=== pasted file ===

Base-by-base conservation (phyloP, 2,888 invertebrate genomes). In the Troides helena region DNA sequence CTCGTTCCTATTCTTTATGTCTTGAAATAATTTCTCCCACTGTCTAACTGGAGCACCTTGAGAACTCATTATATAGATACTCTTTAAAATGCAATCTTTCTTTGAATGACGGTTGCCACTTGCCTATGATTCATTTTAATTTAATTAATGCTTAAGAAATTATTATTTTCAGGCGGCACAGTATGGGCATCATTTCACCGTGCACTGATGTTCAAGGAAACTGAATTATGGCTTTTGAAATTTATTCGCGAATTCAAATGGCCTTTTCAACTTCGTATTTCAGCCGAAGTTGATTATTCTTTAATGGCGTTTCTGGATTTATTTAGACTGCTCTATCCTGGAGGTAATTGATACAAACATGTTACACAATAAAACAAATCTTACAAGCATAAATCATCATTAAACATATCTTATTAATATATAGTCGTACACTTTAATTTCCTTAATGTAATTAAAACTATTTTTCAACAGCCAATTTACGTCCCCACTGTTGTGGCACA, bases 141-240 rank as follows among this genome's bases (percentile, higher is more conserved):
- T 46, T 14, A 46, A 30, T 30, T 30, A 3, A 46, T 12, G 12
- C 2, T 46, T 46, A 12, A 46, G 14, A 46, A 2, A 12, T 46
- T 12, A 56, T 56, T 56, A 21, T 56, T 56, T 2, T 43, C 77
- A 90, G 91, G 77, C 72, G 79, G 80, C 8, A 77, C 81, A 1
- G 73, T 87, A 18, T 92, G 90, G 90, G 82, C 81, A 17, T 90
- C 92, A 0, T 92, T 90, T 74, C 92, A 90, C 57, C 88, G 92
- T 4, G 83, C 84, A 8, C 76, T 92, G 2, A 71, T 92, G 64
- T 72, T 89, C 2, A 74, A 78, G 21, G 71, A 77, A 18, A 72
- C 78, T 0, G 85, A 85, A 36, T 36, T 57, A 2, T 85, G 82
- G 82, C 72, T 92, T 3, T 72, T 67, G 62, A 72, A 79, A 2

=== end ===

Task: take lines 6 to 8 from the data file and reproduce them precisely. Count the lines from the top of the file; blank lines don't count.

- G 73, T 87, A 18, T 92, G 90, G 90, G 82, C 81, A 17, T 90
- C 92, A 0, T 92, T 90, T 74, C 92, A 90, C 57, C 88, G 92
- T 4, G 83, C 84, A 8, C 76, T 92, G 2, A 71, T 92, G 64